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Ultrasound, Trans-Abdominal for Colic, Generally

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Ultrasound is extremely useful for imaging the horse’s abdomen in cases of abdominal pain or suspected abdominal disease.

Ultrasound produces sound waves that pass through the tissues and bounce back to the transducer at different speeds, depending on the density of the tissues it passes through. This pattern is converted into an image by a computer.

The hair is wet well with alcohol to allow the ultrasound beam to penetrate the hair coat. The ultrasound probe is placed in particular locations and through a particular exam sequence to visualize the accessible structures. Horses with heavy coats may need to be clipped. The size, location and tissue appearance all are evaluated.

The left and right kidneys, liver, spleen, stomach, small intestine, large intestine, bladder, body wall, peritoneal space can all be evaluated to some degree. Findings might include increases in wall thickness indicating swelling, abnormal positioning of a particular segment, overfilling (distention) with gas or fluid. In addition, peritoneal fluid amounts and character (cellular, clear, containing debris) can also be determined. Normal peritoneal fluid appears black on ultrasound- clear fluid.

Benefits

Ultrasound is a fast and noninvasive test that allows a detailed view of soft tissue structures.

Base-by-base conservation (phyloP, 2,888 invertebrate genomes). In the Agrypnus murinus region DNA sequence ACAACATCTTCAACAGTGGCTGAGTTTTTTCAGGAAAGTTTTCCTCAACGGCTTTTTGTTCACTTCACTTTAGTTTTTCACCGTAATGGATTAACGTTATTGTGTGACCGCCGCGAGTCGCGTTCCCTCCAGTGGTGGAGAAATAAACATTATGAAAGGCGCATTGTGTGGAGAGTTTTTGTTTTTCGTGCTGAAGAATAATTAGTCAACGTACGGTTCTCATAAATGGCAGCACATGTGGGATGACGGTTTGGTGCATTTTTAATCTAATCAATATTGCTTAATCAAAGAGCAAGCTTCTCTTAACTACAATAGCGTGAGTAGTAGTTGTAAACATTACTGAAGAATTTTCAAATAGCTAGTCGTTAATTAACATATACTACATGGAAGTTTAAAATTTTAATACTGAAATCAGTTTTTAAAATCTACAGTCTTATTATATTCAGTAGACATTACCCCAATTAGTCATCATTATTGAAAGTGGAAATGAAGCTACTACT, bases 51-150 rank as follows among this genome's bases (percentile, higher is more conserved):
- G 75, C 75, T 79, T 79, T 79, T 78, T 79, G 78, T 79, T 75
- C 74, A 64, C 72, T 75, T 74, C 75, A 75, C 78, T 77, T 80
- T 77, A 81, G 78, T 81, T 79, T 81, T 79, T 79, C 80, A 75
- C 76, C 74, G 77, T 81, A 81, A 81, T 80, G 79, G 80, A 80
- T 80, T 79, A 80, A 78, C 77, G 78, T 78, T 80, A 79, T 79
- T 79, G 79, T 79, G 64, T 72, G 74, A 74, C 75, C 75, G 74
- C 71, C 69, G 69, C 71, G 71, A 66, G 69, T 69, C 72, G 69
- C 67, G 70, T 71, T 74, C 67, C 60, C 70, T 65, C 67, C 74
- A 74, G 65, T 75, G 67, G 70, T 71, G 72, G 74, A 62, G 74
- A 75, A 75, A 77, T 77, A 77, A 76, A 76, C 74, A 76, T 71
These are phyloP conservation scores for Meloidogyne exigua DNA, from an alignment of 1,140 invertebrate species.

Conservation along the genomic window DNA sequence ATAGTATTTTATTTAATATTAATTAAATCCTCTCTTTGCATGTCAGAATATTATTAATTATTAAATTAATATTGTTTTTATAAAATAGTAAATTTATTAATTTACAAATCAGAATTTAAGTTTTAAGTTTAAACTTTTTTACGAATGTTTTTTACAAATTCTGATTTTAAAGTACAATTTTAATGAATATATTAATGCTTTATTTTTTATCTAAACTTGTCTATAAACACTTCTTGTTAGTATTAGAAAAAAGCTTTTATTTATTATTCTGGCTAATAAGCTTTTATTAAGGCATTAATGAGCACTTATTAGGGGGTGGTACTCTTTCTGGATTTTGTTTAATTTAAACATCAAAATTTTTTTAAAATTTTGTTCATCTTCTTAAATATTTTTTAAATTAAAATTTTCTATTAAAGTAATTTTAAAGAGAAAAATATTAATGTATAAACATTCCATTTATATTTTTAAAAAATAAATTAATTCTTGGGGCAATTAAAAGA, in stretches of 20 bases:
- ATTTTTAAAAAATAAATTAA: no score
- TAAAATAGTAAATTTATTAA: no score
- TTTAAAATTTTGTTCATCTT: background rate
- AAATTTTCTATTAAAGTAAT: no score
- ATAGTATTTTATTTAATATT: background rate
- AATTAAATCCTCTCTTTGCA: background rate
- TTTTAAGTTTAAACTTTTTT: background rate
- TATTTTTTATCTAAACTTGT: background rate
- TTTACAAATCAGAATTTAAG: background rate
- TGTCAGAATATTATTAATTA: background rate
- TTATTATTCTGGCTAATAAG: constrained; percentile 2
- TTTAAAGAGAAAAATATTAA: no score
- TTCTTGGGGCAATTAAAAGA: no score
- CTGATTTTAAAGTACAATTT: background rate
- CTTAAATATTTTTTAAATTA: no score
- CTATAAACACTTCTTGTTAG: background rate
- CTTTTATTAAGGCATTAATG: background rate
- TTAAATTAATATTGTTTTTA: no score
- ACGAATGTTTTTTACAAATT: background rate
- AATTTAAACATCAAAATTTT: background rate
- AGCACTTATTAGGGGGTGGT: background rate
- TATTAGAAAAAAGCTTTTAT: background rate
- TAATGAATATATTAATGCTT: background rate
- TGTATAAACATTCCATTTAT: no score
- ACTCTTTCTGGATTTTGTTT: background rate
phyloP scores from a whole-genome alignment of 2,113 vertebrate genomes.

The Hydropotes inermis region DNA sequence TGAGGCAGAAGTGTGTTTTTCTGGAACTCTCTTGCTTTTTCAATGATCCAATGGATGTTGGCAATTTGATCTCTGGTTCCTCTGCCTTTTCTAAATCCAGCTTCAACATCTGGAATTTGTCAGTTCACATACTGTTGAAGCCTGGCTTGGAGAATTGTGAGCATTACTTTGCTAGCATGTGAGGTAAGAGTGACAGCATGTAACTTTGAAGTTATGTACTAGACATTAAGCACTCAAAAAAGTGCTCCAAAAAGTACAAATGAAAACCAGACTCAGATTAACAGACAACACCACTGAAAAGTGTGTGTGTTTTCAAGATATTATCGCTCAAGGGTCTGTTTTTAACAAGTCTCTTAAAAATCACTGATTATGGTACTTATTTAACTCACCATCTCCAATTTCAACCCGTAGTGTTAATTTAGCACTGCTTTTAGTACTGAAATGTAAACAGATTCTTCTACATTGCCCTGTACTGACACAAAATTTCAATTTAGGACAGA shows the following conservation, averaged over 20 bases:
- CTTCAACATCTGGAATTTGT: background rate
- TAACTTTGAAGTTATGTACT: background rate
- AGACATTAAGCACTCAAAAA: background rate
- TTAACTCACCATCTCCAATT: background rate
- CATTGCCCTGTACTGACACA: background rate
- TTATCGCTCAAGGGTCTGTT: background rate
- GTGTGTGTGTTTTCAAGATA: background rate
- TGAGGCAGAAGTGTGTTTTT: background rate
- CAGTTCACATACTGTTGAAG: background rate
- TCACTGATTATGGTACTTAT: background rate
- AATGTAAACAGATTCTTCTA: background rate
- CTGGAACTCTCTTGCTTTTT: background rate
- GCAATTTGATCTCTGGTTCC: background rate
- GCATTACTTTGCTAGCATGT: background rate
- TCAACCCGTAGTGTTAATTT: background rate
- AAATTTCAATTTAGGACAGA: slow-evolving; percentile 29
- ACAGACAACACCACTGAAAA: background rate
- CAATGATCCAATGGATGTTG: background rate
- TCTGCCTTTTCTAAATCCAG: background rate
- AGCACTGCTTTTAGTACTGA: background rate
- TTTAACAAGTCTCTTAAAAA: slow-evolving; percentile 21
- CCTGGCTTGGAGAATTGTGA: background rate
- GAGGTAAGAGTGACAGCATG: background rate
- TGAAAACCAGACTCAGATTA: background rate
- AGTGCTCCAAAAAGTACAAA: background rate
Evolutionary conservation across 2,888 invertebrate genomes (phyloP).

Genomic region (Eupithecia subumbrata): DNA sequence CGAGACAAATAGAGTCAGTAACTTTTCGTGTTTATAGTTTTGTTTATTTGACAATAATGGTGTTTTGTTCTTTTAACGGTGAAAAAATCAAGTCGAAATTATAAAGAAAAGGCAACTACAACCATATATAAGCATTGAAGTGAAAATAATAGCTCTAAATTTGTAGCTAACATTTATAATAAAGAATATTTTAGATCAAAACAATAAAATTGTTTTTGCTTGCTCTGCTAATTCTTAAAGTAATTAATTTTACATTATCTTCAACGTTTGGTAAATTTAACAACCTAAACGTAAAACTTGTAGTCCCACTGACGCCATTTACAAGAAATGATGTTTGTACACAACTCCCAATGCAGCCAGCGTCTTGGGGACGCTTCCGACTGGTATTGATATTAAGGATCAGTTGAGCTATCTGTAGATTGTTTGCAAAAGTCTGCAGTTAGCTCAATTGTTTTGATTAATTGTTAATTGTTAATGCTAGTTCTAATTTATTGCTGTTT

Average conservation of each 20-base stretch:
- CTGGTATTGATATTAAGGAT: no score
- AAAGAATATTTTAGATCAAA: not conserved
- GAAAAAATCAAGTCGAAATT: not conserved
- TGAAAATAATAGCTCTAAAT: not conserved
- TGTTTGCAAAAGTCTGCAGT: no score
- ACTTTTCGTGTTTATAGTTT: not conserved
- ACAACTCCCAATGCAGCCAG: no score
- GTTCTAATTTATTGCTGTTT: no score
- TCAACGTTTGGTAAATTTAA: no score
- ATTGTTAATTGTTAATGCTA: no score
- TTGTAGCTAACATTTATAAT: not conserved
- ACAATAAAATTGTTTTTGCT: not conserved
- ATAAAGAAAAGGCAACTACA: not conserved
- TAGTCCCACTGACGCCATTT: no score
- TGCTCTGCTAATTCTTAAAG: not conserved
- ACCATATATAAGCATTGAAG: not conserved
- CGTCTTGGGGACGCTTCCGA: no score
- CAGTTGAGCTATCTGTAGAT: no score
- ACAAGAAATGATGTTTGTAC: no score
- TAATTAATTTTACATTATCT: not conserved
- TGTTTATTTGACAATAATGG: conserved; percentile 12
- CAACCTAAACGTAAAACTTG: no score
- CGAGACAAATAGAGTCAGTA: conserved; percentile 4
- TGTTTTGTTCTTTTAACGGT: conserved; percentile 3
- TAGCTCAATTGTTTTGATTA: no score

Easily differentiates fluid from different tissues and may show intestinal movement in real time, which can be very helpful.

Limitations

Even the most powerful, penetrating ultrasound machines and probes can only penetrate about 40cm into the abdomen - about 15". Most give good resolution at only about half that. Because of this, much of the abdomen cannot be visualized.

Lower power machines with high frequency probes may only penetrate a few inches and provide limited information.

Ultrasound cannot penetrate gas (air) or bone. If the intestine has large amounts of gas in it, it may block the ultrasound beam from deeper structures.

Some horses and donkeys have thick abdominal fat. Fat can interfere with the ultrasound's penetration, and may limit it's usefulness in a particular patient and case.

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QUESTIONS TO ASK MY VET

  • Would ultrasound add to your diagnostic understanding of my horse's abdominal disease?
  • Author: Doug Thal DVM Dipl. ABVP

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